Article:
Advertisement

Gang Activity Feared at Auditorium : Culver City May Restrict Youth Dances

March 08, 1987|JEFF BURBANK | Times Staff Writer

Culver City officials may ban or restrict youth dances at city-owned Veterans Memorial Auditorium in response to fears of possible youth gang activity and complaints from neighbors about late-night noise.

A dance scheduled last Dec. 12 was canceled after Santa Monica police told the city that members of rival youth gangs planned to fight during the dance, said Kenneth D. Good, auditorium manager. The city has banned dances temporarily until the study of problems related to the dances is completed, Good said.

Alex Padilla, gang coordinator for Santa Monica police, said that he told Good and Culver City police about a tip he received from a Santa Monica gang member that members of Santa Monica, Culver City and Venice youth gangs intended to fight at the dance.

Investigate Complaints

Last month, Mayor Paul A. Netzel asked city staff to investigate residents' complaints about noise and loitering that occurred after the more than 20 dances held last year at the auditorium. Netzel asked that the staff report back with a proposal for action by the City Council.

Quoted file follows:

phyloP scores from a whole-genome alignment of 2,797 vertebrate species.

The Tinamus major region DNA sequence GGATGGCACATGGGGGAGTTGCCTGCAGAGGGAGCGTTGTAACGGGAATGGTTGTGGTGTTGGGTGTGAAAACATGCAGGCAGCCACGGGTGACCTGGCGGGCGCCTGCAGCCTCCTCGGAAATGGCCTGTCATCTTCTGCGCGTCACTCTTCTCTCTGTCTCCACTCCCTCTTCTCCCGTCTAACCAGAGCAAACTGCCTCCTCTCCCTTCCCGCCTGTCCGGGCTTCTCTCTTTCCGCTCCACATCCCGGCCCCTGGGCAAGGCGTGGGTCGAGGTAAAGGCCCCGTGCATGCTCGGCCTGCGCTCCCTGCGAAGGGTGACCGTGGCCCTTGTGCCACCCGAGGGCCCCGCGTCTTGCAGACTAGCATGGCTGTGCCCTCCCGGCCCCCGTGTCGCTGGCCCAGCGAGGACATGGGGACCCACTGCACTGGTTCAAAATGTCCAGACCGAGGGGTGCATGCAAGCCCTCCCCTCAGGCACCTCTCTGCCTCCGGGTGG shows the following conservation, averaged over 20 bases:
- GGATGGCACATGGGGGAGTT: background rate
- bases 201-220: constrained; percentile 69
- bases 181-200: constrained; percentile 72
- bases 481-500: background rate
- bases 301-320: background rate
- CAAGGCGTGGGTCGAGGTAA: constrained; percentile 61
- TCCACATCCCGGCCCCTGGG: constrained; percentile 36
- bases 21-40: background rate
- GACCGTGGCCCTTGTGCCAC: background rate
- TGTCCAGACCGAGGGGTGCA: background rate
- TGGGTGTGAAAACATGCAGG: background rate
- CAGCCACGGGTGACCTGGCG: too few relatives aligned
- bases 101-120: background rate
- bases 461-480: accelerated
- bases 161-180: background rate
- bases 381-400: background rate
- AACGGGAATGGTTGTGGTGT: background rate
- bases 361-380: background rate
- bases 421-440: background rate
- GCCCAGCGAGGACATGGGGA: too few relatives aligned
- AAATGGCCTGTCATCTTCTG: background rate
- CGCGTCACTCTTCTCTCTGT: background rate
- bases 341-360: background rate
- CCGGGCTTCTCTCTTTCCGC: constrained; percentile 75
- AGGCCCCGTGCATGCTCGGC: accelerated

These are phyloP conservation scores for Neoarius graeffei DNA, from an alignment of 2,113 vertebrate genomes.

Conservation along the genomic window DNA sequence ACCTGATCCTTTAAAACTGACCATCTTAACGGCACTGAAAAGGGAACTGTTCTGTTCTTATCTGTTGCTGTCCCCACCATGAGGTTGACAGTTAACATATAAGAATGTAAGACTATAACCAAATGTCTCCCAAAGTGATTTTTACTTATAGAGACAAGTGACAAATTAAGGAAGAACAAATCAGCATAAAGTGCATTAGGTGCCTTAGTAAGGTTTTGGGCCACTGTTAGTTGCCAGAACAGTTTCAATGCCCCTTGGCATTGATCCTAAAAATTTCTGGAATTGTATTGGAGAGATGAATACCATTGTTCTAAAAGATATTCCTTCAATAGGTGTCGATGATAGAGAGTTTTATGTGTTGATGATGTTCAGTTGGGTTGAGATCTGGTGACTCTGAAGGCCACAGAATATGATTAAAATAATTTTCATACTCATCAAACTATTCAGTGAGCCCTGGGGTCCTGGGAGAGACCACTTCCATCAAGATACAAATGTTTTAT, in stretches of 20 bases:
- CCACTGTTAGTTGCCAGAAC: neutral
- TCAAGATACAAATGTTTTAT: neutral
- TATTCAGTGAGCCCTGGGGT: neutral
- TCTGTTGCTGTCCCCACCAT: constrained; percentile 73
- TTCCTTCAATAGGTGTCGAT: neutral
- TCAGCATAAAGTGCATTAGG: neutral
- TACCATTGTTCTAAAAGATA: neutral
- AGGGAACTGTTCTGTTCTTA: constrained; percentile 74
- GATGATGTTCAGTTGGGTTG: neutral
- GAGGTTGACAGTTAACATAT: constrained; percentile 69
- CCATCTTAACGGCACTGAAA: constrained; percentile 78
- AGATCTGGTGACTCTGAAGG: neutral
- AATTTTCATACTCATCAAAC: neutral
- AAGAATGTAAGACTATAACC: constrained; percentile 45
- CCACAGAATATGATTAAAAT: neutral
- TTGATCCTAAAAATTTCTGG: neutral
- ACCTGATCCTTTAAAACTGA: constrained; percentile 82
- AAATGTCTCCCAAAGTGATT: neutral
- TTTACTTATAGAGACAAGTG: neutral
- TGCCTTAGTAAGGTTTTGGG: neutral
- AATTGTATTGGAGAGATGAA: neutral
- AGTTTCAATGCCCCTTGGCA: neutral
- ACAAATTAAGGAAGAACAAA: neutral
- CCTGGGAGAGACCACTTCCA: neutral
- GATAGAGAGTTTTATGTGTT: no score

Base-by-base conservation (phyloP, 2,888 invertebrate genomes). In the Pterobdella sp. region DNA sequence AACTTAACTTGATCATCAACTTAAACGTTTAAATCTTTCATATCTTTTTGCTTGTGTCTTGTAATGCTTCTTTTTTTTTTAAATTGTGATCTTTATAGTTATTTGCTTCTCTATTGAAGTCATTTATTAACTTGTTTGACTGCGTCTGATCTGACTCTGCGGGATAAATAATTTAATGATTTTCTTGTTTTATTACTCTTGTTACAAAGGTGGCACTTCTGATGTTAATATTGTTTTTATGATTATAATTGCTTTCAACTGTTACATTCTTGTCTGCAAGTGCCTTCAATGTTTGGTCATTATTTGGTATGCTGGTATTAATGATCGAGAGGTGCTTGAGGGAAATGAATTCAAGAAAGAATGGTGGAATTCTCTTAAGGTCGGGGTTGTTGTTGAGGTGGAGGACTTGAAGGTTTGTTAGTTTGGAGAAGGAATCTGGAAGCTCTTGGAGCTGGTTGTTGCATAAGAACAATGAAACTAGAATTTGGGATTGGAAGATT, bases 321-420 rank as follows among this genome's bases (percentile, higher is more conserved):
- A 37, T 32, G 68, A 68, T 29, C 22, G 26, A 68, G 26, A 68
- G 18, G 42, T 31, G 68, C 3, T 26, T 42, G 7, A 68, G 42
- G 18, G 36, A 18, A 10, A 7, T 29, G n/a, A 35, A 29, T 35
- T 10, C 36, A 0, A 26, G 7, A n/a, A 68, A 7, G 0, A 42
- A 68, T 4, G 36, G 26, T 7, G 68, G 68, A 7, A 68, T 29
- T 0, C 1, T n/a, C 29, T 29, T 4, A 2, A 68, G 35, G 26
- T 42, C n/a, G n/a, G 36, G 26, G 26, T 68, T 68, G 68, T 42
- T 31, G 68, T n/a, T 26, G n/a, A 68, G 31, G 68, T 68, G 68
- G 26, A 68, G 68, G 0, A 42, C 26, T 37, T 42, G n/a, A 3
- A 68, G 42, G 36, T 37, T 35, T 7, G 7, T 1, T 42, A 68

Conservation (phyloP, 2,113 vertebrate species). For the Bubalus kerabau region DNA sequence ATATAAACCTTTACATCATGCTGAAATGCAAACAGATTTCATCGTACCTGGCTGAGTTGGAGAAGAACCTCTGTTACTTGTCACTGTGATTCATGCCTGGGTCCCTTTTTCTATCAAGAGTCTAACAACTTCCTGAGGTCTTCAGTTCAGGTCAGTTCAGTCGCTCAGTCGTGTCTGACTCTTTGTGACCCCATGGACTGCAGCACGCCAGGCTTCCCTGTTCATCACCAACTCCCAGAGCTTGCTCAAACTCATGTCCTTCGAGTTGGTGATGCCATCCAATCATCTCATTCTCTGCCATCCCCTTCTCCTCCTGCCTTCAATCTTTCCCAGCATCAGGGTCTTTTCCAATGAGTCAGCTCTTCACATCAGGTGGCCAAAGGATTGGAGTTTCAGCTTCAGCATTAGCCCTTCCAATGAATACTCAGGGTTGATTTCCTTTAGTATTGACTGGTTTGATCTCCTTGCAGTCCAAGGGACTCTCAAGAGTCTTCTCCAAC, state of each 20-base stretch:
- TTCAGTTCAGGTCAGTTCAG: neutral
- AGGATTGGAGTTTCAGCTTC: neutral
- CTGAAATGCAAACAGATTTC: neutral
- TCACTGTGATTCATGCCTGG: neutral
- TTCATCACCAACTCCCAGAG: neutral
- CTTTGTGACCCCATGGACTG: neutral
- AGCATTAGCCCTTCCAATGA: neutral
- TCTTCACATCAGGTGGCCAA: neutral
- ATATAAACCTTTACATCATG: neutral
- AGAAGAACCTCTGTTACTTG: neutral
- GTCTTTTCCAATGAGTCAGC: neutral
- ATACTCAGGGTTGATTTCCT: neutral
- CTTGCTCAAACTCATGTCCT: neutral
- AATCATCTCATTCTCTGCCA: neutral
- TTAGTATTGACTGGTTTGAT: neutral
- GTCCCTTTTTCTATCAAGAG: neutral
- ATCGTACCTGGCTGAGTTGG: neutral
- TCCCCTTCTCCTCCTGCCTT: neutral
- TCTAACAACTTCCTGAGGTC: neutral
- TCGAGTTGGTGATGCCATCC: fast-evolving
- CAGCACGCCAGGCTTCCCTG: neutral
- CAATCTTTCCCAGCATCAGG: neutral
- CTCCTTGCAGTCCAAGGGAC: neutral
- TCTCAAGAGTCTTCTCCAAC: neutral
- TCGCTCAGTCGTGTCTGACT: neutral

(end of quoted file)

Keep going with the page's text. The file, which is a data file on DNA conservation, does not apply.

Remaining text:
Good said that he will meet with Chief Administrative Officer H. Dale Jones, Police Chief Ted Cooke and Human Services Director Syd Kronenthal about the problems at the auditorium. Officials may decide not to book dances for about a year and then bring them back on a selective basis, Good said.

The dances are organized by private promoters and are attended mostly by students from Los Angeles-area high schools, Good said. Typically, the dances feature a disc jockey who plays records between about 9 p.m. and 1:30 a.m. in the building's main auditorium.

The 600 to 1,000 youths who attend the dances are usually between the ages of 16 and 21 years old and pay $6 to $8 for admission. Proceeds from the dances amount to about $10,000 a year.

Problems occur after the dances end when some youths congregate in the auditorium parking lot or in the park behind the auditorium, Good said. Promoters are required to hire security guards to clear youths from the parking lot, but the guards are unable to disperse all of them, Good said.

No gang fights or other gang activity have been reported during events at the auditorium, officials said.

Mary N. Johnson, who lives on Wagner Street, a block from the auditorium, said the young people often shout or turn up their car stereos after the dances. Police have arrived with loudspeakers to ask youths to leave, she said.

"The biggest problem is after the dances are over. The police are always called," Johnson said. "It continues all night unless it is broken up."

Good said that most of the youths at the dances behave themselves.

"About 85% to 90% of the kids are there to have a good time, and there's another 10% to 15% who want to flout the rules," Good said.

Advertisement
Los Angeles Times Articles
|
|
|